In that context they like to maintain a level of instability, keeping their regional rivals, particularly the Saudis, on the back foot or at least rattled by what they may do next. But they have, in the past, been seen to have overplayed their hand and suffered as a consequence.

Of course, it was just a few months ago that Qasem Soleimani, the -- arguably the second-most powerful military individual in Iran, was killed in a U.S. drone strike in Baghdad and that backfired quite significantly on both belligerents -- Robyn.

CURNOW: OK, thanks so much, Sam Kiley. Go and get yourself a glass of water. Thank you.

You're watching CNN. More news after the break. It will be good news, as well.




Mother meets baby after battle with COVID-19.


CURNOW: I could watch this over and over again.

Hospital workers in New York here celebrating as a mom meets her baby for the very first time. She had severe coronavirus complications and doctors had to put her into a medically-induced coma. Then they delivered the baby boy. The mom had to wait almost two weeks to finally see her baby's face and, as you can see, hold him tight. That's beautiful.

So, the stories of people defying the odds don't stop there. A 106- year-old woman has defeated COVID-19. Take a look.

Connie Titchen was met with applause as she was discharged from the hospital on Tuesday. She was born in 1913. That was before the 1918 flu epidemic. She lived through two World Wars and has once again emerged as a survivor.

UNIDENTIFIED FEMALE: Do you remember early on this morning we was having a chat, and do you remember I was telling you that you were the oldest person to have survived this nasty virus that's going around.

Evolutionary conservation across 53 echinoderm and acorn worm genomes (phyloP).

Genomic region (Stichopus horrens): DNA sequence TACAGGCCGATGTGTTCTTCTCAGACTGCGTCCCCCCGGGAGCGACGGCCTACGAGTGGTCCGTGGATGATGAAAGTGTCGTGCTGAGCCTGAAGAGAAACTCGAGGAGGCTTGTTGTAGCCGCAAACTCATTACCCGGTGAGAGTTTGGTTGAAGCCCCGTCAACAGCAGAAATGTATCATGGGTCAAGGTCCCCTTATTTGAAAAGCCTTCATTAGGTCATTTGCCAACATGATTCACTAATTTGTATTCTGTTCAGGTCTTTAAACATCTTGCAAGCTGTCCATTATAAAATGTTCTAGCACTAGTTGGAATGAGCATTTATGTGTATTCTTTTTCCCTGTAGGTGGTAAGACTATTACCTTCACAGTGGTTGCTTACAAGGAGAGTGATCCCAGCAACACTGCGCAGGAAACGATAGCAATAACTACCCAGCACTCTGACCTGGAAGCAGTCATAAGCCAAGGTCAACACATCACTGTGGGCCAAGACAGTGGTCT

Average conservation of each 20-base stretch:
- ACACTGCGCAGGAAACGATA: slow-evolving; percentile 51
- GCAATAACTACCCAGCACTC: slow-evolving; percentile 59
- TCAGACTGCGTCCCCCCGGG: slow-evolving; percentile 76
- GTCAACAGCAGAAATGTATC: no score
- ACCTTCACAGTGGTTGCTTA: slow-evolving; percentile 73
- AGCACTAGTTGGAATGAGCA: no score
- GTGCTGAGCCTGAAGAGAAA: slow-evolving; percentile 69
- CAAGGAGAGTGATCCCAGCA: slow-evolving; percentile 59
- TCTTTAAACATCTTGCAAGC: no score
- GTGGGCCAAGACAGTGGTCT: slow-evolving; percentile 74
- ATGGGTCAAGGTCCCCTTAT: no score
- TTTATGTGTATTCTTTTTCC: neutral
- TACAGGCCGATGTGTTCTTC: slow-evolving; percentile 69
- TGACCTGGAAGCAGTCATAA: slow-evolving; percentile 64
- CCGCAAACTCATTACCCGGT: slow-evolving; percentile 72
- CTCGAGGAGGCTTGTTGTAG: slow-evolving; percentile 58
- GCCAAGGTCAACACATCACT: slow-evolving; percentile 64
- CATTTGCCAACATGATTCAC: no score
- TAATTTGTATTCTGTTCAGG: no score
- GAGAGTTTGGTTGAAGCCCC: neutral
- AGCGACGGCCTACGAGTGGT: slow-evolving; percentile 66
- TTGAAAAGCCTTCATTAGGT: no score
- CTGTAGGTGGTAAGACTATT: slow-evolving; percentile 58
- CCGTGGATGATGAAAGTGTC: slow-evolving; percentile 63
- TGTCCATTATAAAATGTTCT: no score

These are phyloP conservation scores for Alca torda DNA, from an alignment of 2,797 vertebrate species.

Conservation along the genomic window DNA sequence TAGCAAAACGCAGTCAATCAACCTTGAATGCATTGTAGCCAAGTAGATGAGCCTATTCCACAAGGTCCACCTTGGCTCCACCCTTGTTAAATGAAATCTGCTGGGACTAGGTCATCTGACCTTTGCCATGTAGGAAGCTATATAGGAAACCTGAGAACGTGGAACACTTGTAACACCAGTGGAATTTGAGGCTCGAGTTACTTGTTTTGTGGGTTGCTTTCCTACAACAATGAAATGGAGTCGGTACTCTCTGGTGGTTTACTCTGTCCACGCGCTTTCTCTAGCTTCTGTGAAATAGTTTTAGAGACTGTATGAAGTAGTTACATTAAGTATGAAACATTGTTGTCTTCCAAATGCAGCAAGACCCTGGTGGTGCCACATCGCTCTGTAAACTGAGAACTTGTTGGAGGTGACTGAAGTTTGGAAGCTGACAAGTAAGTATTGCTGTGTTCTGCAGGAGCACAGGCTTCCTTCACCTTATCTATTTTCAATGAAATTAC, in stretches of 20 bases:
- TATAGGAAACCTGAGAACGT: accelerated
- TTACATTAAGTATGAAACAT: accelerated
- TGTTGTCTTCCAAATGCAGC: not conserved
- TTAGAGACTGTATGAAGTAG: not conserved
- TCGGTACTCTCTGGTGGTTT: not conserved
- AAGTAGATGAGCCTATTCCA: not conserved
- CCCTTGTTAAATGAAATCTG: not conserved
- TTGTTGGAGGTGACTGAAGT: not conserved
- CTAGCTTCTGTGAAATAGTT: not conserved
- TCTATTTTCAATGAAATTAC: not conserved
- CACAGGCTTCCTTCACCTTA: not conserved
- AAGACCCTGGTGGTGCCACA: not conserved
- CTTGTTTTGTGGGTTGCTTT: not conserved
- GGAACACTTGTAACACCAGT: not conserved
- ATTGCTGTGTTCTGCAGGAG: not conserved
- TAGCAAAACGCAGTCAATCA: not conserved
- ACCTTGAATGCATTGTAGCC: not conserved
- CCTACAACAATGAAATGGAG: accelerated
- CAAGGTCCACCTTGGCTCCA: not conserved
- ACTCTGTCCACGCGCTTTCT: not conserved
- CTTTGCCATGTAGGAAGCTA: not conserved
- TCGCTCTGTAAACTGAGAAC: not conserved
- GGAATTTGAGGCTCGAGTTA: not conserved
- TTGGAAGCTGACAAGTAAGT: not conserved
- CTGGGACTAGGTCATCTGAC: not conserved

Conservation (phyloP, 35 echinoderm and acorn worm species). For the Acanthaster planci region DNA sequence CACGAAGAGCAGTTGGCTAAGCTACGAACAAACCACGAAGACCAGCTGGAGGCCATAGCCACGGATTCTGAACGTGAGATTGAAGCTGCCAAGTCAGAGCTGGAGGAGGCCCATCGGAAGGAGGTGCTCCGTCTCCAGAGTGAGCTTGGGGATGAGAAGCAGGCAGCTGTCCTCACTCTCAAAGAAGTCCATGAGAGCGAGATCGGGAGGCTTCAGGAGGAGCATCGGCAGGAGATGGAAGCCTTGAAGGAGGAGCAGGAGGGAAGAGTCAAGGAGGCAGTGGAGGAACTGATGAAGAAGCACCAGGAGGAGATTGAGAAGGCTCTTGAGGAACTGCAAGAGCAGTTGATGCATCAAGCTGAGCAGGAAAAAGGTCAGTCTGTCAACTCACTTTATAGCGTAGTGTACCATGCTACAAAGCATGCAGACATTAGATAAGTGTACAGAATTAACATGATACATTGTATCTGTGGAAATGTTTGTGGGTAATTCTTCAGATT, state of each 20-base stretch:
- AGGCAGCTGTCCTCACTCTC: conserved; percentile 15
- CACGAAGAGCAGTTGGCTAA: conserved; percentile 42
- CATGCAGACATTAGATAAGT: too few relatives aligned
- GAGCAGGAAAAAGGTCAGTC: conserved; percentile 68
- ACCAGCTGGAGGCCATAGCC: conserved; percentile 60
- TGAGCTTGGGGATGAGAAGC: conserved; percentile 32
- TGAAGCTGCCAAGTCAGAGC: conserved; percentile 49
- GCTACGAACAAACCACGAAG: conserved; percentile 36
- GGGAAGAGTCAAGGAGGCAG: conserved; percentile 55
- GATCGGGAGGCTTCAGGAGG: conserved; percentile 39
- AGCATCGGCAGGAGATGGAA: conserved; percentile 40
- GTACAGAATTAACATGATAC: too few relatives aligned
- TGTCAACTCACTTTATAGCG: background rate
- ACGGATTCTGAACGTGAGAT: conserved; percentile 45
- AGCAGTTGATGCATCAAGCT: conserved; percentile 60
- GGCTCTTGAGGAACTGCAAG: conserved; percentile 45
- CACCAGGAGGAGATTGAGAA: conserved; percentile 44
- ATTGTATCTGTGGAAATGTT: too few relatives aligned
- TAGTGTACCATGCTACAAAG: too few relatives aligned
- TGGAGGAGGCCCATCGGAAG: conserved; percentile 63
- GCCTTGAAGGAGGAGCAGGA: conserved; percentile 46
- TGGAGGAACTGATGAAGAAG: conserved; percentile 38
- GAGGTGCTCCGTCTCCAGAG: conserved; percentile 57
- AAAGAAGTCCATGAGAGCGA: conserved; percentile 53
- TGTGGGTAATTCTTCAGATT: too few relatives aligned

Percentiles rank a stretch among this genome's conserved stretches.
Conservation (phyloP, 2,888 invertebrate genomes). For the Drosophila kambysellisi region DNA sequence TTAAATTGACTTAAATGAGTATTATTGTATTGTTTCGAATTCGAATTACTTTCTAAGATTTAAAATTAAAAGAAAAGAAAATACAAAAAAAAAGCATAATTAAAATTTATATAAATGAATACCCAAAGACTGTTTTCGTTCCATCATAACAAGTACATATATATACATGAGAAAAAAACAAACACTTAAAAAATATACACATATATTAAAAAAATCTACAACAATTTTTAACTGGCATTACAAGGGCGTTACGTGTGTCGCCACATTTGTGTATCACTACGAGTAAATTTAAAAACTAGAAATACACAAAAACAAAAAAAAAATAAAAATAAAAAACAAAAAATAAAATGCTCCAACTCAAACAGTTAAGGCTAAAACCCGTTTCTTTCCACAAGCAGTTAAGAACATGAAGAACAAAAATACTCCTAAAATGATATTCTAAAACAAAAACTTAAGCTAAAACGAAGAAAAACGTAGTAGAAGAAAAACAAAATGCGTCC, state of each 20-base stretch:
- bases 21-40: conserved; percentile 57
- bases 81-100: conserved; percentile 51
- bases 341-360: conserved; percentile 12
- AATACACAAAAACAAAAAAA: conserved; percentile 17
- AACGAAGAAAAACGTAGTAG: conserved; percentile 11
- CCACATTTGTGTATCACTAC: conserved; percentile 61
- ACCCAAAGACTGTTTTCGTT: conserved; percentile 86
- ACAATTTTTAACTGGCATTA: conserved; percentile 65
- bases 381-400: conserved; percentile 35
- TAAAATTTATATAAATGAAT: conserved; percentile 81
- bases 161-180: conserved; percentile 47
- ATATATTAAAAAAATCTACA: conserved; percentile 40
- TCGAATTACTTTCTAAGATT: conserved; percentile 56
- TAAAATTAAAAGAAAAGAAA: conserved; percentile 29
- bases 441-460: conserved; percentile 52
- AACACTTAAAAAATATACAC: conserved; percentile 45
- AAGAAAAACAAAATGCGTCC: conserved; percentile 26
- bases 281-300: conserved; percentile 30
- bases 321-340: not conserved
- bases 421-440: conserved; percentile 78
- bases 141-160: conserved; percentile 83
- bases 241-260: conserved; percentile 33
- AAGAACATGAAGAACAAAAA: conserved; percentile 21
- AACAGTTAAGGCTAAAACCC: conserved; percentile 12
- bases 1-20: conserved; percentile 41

UNIDENTIFIED FEMALE: Yes. Do you feel lucky that you've survived all of this?

TITCHEN: Yes, I do. Yes, I do, really.

UNIDENTIFIED FEMALE: Are you looking forward to seeing your grandchildren?


UNIDENTIFIED FEMALE: Are you looking forward to a spot of lunch and then go home?

TITCHEN: Yes. I'm hungry.


CURNOW: Oh, 106 years old -- wow.


Now, in Brazil, a 99-year-old, Ermando Piveta, also left the hospital in celebration after beating the virus. The World War II veteran is the oldest Brazilian to recover from the coronavirus. He says this is -- winning this battle is bigger than winning the war. Resilience, stoic -- wow.

So, parents are getting creative and pretty resilient in their attempts to keep their families safe from the virus.

Take a look at this one in Shanghai. A father designed an inflatable suit to protect his kids. It features an air purification system and has a fan to keep his 2-year-old cool.

It's not the first suit the dad has designed. Last month, he created a safety pod for his 2-month-old. Most are -- most are impressed with this suit, though. One person even telling the dad it reminded them of a cartoon character.

It might just be easier to stay at home.

I'm Robyn Curnow. "NEW DAY" is next with John and Alisyn -- enjoy.



MAYOR ERIC GARCETTI (D), LOS ANGELES: It's difficult to imagine us getting together in the thousands anytime soon.

KAITLAN COLLINS, CNN WHITE HOUSE CORRESPONDENT: They are going to unveil these new guidelines. The president has been hinting that he believes there are some states that could reopen.

DONALD TRUMP, PRESIDENT OF THE UNITED STATES: We want the states to administer these tests and if we're not happy, we'll take very strong action against a state.

GOV. ANDREW CUOMO (D), NEW YORK: Why doesn't the president want to go near testing? Because testing is a quagmire. No one can bring it up to scale quickly.

UNIDENTIFIED FEMALE: Checks are starting to be cut by the Treasury Department. We have almost 17 million Americans who are out of work.

UNIDENTIFIED MALE: So much of the transmission occurs from asymptomatic people. Perhaps the way to really put this fire out is to start testing asymptomatic people.


ANNOUNCER: This is NEW DAY with Alisyn Camerota and John Berman.

ALISYN CAMEROTA, CNN ANCHOR: We want to welcome our viewers in the United States and all around the world. This is NEW DAY. It is Thursday, April 16th, 6:00 here in New York.